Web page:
There are a lot of stories and I want to tell them but I don’t know. About how I don’t know what’s next and that’s okay but not okay. About how I have this book that I love this much but what if no one buys it, and I know I’m not supposed to wrap up my worth in the business of books but knowing something and feeling something are two different things. About how hard it is to be present because when you’re not present you fall on the ground. About letting my anger go when I see silly articles written or just how many men hate women in this world for no reason. About being young and not loving it then when I was in it and making it all pretty and romantic now when I’ve traveled oceans away from it. About hearing people who are 30 complain about being old when all I want to do is stop the clocks and go back and get a do-over because maybe I would have done things differently.

We tell stories in order to live, and I realize I write and eat and sometimes live like time is running out.

I take this picture of me in yoga class and I immediately dissect everything that is wrong anatomically with the pose. I think about the ten pounds I’ve left to lose. I show this photograph to my yoga teacher and he smiles and doesn’t see everything I do. He says, you look strong.

I think about being awake in the car. I think about driving it.

journey to buff: flex studios + some thoughts on age {long read}

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When I look back on this week, I think about an old Duras quote: I’ve known you for years. Everyone says you were beautiful when you were young, but I want to tell you I think you’re more beautiful now than then. Rather than your face as a young woman, I prefer your face as it is now. Ravaged. I’m beginning to feel the weight of things — my age and experience — and that’s not necessarily a bad thing. A co worker says, “I love the instas [Instagrams] of your home. It’s so beautiful and put together. It’s so grown up.” In response, I laugh and say, “I hope so, I’m 38.” A good friend gives me a first crack at a highly-covered social media position relating to food, and I bow out gracefully because the job is the sort of thing I would’ve leaped at ten years ago. So instead I recommend a few brilliant friends who would be better suited, a few friends who are prime for this leap. I guest-lecture on the subject of structure in writing, namely, how to be an architect of prose, and I tell a room filled with students that although we live in an attention-deficit culture, no one is waiting for their book. There should be no rush or frenzy to publication, rather, it’s more important to focus on one’s art. Write a good book instead of writing a book fast, I say — advice I balked out ten years ago. Finally, I find myself succumbing to food poisoning and a cruel reaction to dairy for two days in succession, and instead of racing through my days as I used to do, I stay home and rest.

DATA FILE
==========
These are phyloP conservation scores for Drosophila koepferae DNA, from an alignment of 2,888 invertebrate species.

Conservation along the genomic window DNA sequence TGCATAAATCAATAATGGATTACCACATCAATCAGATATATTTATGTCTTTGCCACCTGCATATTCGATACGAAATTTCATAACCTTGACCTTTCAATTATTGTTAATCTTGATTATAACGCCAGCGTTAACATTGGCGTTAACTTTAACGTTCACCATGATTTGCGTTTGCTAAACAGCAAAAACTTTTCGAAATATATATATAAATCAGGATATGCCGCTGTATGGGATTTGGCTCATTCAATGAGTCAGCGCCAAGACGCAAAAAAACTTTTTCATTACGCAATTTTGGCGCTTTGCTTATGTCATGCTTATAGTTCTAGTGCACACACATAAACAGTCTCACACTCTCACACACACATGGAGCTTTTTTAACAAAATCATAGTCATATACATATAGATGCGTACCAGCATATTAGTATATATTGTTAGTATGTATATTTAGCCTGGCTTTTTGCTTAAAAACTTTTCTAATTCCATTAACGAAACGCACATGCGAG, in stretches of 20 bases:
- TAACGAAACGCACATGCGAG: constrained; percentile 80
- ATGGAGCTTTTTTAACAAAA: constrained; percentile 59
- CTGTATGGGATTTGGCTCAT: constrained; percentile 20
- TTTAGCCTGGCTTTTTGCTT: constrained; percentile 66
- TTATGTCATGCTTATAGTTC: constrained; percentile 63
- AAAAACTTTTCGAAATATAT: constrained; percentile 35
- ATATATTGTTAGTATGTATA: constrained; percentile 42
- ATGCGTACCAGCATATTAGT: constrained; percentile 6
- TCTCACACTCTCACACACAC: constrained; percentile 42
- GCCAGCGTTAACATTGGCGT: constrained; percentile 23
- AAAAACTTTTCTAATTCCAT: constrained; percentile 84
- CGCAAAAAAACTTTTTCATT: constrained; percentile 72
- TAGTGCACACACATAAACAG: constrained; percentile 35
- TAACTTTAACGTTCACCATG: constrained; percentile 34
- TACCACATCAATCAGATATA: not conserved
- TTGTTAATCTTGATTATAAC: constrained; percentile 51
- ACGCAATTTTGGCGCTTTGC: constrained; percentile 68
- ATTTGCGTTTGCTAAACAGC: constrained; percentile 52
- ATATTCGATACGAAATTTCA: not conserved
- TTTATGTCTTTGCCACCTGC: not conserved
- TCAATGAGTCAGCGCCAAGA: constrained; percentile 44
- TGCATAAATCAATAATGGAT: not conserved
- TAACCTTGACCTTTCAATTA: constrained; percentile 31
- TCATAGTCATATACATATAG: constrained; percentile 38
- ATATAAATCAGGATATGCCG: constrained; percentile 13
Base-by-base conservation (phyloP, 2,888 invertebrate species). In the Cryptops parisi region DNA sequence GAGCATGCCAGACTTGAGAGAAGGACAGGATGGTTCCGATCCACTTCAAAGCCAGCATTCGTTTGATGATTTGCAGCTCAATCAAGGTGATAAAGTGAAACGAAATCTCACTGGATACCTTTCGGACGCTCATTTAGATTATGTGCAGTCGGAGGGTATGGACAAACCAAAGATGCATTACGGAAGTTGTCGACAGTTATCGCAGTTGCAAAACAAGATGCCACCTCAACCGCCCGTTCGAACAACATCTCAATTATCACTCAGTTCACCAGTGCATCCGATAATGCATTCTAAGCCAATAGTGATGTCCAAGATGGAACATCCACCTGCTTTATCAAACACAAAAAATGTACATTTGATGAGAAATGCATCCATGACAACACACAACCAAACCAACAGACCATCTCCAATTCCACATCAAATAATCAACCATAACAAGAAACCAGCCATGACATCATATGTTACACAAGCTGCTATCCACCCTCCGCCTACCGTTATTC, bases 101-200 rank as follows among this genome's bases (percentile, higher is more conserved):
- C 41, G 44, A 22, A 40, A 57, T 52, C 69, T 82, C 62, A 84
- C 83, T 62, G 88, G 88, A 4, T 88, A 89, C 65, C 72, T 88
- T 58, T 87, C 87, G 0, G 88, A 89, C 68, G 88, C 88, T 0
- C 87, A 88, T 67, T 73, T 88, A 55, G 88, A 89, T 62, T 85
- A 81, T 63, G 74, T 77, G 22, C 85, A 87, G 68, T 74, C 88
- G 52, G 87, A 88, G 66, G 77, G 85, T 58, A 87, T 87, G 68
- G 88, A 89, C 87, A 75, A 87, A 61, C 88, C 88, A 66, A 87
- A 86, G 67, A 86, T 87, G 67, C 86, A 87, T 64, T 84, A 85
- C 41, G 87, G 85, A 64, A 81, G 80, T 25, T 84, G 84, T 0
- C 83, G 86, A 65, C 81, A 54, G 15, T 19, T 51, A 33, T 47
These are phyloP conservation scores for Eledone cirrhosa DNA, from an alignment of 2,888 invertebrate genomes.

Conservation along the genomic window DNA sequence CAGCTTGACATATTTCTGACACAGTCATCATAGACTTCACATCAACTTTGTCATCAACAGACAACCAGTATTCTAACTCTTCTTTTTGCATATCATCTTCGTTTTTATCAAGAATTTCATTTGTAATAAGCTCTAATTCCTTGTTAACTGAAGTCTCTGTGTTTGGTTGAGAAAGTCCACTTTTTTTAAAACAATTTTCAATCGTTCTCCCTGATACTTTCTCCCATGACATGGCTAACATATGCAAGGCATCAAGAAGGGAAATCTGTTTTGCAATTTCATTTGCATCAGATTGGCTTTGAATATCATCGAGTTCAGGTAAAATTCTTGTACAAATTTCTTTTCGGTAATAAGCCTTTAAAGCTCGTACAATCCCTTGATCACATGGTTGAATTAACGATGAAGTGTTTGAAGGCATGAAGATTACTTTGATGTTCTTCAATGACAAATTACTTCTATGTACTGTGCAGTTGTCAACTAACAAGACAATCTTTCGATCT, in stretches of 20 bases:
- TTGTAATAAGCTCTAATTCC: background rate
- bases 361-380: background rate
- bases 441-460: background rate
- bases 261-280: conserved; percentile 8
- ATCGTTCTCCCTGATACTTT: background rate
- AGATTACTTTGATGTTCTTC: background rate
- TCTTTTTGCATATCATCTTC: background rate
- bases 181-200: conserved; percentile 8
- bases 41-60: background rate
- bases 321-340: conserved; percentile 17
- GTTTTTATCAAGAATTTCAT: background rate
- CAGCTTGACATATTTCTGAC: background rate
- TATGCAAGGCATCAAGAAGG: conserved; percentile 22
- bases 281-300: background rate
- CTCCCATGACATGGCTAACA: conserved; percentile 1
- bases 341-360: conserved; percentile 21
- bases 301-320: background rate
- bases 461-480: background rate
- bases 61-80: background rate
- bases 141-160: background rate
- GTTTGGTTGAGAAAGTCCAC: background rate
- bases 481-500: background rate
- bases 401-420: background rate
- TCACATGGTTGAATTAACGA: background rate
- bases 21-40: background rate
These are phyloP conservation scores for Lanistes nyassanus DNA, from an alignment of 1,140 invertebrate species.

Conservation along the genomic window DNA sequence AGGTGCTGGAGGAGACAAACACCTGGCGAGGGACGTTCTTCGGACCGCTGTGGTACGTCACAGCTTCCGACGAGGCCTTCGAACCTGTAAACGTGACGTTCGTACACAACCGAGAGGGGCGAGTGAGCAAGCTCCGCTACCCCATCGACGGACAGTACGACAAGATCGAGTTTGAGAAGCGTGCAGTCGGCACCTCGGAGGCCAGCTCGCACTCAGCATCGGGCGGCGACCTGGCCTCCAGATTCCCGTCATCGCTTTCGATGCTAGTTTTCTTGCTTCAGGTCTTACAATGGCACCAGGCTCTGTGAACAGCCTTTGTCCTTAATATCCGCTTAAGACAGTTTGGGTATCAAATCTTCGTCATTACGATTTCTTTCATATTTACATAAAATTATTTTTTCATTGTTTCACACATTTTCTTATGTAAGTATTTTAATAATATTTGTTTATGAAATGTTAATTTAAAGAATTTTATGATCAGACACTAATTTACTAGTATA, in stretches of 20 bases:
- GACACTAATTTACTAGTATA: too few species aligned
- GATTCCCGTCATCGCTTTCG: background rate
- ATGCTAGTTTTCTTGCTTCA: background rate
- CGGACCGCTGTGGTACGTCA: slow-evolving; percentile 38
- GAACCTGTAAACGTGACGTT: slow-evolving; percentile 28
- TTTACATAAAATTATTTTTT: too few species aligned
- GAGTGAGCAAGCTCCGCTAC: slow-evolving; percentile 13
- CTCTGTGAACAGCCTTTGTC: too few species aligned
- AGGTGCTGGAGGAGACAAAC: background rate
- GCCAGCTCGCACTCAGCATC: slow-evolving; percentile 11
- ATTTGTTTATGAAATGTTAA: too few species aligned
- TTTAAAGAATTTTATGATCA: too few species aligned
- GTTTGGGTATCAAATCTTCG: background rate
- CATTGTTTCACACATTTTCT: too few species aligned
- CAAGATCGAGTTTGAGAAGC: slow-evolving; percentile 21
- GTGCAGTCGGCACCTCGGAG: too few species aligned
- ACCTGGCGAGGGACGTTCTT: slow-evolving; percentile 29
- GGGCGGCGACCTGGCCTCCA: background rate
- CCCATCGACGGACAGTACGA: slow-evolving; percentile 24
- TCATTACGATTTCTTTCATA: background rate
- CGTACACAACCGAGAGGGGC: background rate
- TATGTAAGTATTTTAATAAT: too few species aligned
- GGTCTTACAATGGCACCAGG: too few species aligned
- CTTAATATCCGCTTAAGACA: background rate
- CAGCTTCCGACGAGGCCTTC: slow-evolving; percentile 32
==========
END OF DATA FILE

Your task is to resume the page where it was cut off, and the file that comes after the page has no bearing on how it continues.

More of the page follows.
Funny how time sorts things.

We live in an era of the perpetually young. We celebrate the newness of things; we desire a sheen to our objects. We want fast, we want now, we want perfection. The accumulation of hours spent in front of a laptop has become a badge of honor, something worthy of showing off. The desire to emulate a body we see sprawled across the pages of a glossy magazine {get that elusive dancer’s body! covet these abs! juice your way to joy!} propels us beyond our own personal velocity. Suddenly we power through our workouts and are confounded when we get injured or don’t get the body we were promised. We’re emphatic in our wails: Where are my taut abs? Where is my six-figure paycheck? Where is my VP title?